“Hello, you” begins the internal monologues of You protagonist Joe Goldberg (Penn Badgley), accompanying the moment the stalker-murderer fixates on yet another love interest. On its fourth outing, the show inverts this setup: Having fled the U.S. following season three’s calamitous climax—in which he murdered his wife Love (Victoria Pedretti) and abandoned his son—Joe finds himself in London, in the hunt for his obsession, librarian Marienne (Tati Gabrielle). He’s landed himself a new identity as “Jonathan Moore,” a cushy job as an English literature professor, and ingratiation within a group of urban elites. However, the arrival of a mysterious “eat-the-rich” killer, who begins picking off the group’s members, threatens Joe’s serene old-world excursions. When the killer starts stalking and framing Joe, they assume the mantle of “you,” becoming the subject of his monologues as a gripping game of cat and mouse ensues.
The hallmarks that made You such an enticing show are still present this time ‘round, but they feel diluted. Once again, Joe only partially obfuscates the sinister and predatory nature of his pursuit of a new romantic interest, socialite and art gallery manager Kate Galvin (Charlotte Ritchie), encouraging the audience to indulge in the knotty moral ambiguity of his viewpoint. Badgley’s performance continues to successfully mine the discomfort induced by Joe’s combination of superficial charm and monstrous actions. However, the chemistry between the two leads often feels forced. This is compounded by the scattergun writing of Ritchie’s character, whose cold exterior gives way to infatuation in sporadic moments largely brought on only when the plot demands it.
You continues its penchant for satirizing the privileged, using their ridiculousness to provide levity from the more murderous moments. Joe’s faux-intellectualist narrative voice has taken great pleasure in ridiculing New York literary elites, L.A. influencers, and wealthy suburban picket-fence dwellers in past seasons. Season four aims squarely at Britain’s class hierarchy, with the killer embodying this anti-elitism. The new characters, from aristocratic toffs with family crests and country estates to foreign royalty and trust-fund babies, each behave as caricatures of greed whom Joe takes quiet pleasure in deriding.
You’s class messaging shies away from the overtly political, and has always remained secondary to its plot—no one would mistake its earlier seasons for a Bong Joon-Ho film. That said, its targets in England are stereotypes of such cartoonishly exaggerated proportions that it becomes hard for the satire to land. No character better exemplifies this than aristocrat Roald Walker-Burton (Ben Wiggins) who, during a country retreat, proclaims, rifle-in-hand and without a trace of irony, “I’m going peasant hunting.”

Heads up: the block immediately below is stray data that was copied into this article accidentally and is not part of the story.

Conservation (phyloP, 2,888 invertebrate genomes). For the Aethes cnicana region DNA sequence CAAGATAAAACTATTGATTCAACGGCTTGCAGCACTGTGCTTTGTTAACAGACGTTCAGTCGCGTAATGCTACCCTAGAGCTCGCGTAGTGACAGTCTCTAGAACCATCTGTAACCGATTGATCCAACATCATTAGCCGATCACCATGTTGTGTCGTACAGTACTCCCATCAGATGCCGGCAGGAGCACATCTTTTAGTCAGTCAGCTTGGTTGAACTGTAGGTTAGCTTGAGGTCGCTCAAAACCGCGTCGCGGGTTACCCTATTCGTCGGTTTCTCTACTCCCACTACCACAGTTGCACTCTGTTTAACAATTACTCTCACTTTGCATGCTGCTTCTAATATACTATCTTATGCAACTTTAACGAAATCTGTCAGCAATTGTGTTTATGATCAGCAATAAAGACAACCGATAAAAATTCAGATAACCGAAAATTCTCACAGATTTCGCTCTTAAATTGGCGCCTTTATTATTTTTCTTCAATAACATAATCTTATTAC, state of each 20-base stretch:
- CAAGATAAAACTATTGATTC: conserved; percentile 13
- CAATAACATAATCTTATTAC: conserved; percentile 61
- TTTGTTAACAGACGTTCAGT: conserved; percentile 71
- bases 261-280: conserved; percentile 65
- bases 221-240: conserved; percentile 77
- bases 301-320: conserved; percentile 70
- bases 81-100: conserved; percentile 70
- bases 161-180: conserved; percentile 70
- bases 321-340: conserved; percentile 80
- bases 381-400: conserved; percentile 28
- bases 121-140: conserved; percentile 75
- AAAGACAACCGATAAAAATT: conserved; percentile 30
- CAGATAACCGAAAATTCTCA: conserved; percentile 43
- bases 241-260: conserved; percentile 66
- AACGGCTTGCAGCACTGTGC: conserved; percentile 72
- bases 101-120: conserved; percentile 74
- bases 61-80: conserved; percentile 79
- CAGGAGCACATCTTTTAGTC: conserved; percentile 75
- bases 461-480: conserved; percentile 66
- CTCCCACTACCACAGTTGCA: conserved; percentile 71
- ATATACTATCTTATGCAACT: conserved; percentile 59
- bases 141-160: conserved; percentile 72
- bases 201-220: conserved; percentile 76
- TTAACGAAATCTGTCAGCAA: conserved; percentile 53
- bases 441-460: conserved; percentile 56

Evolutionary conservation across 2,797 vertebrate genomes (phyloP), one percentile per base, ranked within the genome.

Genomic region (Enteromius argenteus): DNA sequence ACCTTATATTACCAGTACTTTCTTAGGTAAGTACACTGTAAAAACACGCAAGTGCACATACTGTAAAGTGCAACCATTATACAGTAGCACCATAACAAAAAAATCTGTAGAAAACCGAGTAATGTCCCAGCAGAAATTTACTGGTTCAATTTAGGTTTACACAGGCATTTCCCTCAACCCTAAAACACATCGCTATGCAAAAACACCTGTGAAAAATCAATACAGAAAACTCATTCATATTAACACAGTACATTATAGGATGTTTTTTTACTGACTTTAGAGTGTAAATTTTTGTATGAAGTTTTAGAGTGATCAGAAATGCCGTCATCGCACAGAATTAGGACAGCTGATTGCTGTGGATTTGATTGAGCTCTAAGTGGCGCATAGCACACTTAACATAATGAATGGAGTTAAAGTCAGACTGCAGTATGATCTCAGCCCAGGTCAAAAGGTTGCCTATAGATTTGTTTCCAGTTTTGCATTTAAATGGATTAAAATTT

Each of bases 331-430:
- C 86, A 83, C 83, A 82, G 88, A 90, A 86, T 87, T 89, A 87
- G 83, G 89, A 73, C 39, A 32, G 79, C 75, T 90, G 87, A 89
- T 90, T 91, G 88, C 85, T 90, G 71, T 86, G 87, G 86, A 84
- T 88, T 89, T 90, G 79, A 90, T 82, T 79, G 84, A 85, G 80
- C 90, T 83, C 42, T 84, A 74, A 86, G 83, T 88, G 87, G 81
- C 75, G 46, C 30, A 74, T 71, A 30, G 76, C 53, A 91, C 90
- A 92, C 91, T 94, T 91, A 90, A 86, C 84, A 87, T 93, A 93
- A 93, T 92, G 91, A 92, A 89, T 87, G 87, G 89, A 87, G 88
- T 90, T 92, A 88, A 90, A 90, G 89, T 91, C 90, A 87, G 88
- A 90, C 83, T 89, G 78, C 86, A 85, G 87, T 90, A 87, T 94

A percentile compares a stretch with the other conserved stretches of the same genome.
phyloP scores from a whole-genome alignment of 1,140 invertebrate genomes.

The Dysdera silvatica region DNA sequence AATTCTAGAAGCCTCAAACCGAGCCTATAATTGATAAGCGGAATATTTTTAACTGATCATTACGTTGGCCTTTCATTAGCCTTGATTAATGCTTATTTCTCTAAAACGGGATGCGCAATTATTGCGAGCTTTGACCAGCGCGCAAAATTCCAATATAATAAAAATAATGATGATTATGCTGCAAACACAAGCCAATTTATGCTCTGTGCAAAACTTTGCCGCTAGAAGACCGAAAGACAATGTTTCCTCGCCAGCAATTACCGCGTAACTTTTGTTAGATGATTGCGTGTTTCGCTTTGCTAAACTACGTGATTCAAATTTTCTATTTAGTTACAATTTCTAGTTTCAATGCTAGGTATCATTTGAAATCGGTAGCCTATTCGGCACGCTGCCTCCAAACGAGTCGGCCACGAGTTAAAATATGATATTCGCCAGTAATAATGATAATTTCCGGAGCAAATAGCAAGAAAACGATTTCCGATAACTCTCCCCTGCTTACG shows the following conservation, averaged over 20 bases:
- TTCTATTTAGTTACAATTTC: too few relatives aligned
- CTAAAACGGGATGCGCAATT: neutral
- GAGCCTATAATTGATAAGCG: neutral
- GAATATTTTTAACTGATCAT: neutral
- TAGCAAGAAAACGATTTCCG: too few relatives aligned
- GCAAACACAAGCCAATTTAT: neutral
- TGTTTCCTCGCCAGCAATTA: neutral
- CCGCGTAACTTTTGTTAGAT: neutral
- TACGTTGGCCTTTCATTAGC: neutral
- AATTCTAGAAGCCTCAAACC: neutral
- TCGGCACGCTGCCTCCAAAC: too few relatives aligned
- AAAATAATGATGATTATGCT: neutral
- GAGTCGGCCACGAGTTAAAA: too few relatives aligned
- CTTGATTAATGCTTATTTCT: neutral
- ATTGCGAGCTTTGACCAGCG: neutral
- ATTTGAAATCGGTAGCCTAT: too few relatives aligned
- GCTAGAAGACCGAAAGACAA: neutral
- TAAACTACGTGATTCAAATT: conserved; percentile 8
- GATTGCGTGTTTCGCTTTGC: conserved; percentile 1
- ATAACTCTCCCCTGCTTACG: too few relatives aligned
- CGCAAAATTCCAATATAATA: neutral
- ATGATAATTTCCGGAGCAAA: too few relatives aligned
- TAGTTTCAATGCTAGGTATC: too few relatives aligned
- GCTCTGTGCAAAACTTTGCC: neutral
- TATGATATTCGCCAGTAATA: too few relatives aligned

What the show lacks in nuance, You still delivers in leaps and bounds of unencumbered thrills. As the season progresses, a series of bolder plot twists ensue—murders, kidnappings, and blackmail pile up while Joe faces the threat, or promise, of justice. These developments are irresistibly compelling, fixating the audience on guessing Joe’s next manoeuvre as various mysteries unravel. Admittedly, the high stakes in these moments ask the audience to suspend reasonable disbelief, and more often than not, depend on events that toe the line between being merely outlandish and outright plot holes. This is not to mention the horrendous writer’s-room-psychology underpinning the presentation of Joe as a sufferer of mental illness, drawing more from popular film tropes than any real medical information.
Nevertheless, amidst the adrenaline of the chase, these weaknesses don’t detract an awful lot from the viewing experience. In its trashiness, You was never built upon a precise or profound depiction of obsession, mental illness, or criminality. Rather, much like Joe’s own literary rhetoric, these themes cloak what was always a more simplistic show built on raw entertainment, unashamedly stimulating audiences’ fascination with the grim and gory. By this more modest metric, You’s fourth season delivers emphatically upon its mission.
You Season 4 (Part 1 + Part 2) is streaming now on Netflix.